Business Judgement Rule Defined & What it Means!
What is a business judgement rule you may ask?
The business judgement rule is essentially a shield that protects the board of directors (B of D) against legal allegations that are more often trivial than not regarding the way the company or corporation conducts its business operations.
The business judgement rule is considered a legal staple within countries that practice common law.
The business judgement rule indicates that the board of directors are conjectured and anticipated to act and function in good faith.
What acting in good faith would pertain to is that the board of directors are inferred to operate within the fiduciary to standards of care, prudence and loyalty that the board of directors owe to its stakeholders.
Operating within fiduciary standards entails acting on behalf of the stakeholders to place the stakeholder’s interests above their own with the obligation to maintain trust and good faith.
Standards of fiduciary comprise of what is known as the “duty of loyalty” and the “duty of care”.
The duty of loyalty establishes that the board of directors need to put the interests of the stakeholders and the corporation as a whole over their own interests or the interests of those other than that of involved stakeholders and the corporation.
The duty of care obligates the board of directors to act on a basis that is well informed.
May there be a lack or complete absence of evidence to prove that the board of directors have flagrantly breached or infringed a rule of conduct, the courts will automatically dismiss any questions to the board of director’s decisions and will not even consider to review the case.
Understanding the Business Judgement Rule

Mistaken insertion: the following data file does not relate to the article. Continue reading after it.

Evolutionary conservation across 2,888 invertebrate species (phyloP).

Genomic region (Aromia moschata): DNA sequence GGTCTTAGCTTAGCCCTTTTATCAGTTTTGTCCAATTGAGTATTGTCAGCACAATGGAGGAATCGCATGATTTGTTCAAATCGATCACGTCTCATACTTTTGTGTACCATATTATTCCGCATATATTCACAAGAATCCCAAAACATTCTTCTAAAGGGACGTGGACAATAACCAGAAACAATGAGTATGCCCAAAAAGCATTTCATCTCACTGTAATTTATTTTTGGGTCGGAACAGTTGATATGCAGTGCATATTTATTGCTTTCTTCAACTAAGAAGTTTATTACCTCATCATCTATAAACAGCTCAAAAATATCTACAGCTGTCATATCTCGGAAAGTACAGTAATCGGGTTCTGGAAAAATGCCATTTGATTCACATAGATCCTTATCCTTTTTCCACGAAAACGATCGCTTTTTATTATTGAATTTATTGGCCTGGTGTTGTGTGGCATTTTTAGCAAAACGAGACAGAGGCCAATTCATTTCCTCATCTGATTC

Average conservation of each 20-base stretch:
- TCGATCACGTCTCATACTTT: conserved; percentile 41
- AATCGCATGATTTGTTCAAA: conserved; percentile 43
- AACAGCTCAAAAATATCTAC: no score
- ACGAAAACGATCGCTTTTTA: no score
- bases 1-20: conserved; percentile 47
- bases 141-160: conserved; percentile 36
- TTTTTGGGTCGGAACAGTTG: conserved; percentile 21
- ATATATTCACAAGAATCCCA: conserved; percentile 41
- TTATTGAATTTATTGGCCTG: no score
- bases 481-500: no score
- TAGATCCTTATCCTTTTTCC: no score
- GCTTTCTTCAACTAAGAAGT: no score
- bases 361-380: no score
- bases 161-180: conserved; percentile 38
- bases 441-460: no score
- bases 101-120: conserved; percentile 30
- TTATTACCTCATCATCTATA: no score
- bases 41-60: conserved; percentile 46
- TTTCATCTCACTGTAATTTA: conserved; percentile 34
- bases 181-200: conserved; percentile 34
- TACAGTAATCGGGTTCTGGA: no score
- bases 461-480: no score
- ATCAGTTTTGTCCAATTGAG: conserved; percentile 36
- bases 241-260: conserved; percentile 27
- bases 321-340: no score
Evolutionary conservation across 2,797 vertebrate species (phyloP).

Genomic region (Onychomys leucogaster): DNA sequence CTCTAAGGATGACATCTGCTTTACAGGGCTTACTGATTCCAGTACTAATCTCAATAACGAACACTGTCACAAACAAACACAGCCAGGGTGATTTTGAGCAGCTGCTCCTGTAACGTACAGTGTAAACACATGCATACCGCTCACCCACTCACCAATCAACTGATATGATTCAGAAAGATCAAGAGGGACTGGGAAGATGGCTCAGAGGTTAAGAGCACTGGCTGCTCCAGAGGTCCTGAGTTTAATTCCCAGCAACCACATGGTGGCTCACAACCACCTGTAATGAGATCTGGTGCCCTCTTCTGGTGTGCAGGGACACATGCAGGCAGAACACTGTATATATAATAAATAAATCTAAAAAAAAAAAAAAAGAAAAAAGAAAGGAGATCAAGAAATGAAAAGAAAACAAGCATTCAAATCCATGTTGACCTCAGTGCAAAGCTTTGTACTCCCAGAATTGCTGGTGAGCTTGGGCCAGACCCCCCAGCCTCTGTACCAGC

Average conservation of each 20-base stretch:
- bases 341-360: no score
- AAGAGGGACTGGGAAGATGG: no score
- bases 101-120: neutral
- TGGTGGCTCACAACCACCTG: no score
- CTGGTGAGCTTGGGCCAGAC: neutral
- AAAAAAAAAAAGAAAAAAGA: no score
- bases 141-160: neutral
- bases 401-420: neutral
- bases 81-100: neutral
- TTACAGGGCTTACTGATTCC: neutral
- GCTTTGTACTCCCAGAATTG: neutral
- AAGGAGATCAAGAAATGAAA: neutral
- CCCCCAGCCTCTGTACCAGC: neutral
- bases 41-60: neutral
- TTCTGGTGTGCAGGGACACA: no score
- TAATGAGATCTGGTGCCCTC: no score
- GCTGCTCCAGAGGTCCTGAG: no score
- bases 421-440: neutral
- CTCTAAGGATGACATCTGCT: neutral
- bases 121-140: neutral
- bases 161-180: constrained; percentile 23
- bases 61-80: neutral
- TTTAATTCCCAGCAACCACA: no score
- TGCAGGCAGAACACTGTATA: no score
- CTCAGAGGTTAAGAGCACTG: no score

The business judgement rule recognizes that conducting business and running its operations daily in respect to its strategy for the long term would need to have the board of directors make certain decisions that are not always easy.
In fact, there will be decisions made that may be flagged as controversial and there will be actions that will be taken in pursuit of furthering stakeholder interests that would put the company or corporation at risk.
It has to be noted that every business decision is risky to one extent or another especially when its growth is sought after which may involve decisions that play on calculated risks like the acquisition or buying of another company and the launch of a new product or service line of the business.
It is understood that generally, greater risks will need to be taken when aiming for higher profits.
The underlying principle to the business judgement rule is that the board of directors should be permitted to make the decisions necessary to further the company or corporation without the fear of being prosecuted by its shareholders who have the ability to object to the decisions they make.
The business judgement rule takes into account that managers cannot be expected to always and perfectly make the best and most flawless choice every single time.
So as long as the courts are under the impression that the board of directors have acted with rationality and in good faith, no actions will be taken against the board of directors for the outcomes of the decisions they have made.
An example of the Business Judgement Rule
Let us say that a company’s board of directors have been deliberating on shutting down a certain product line of theirs.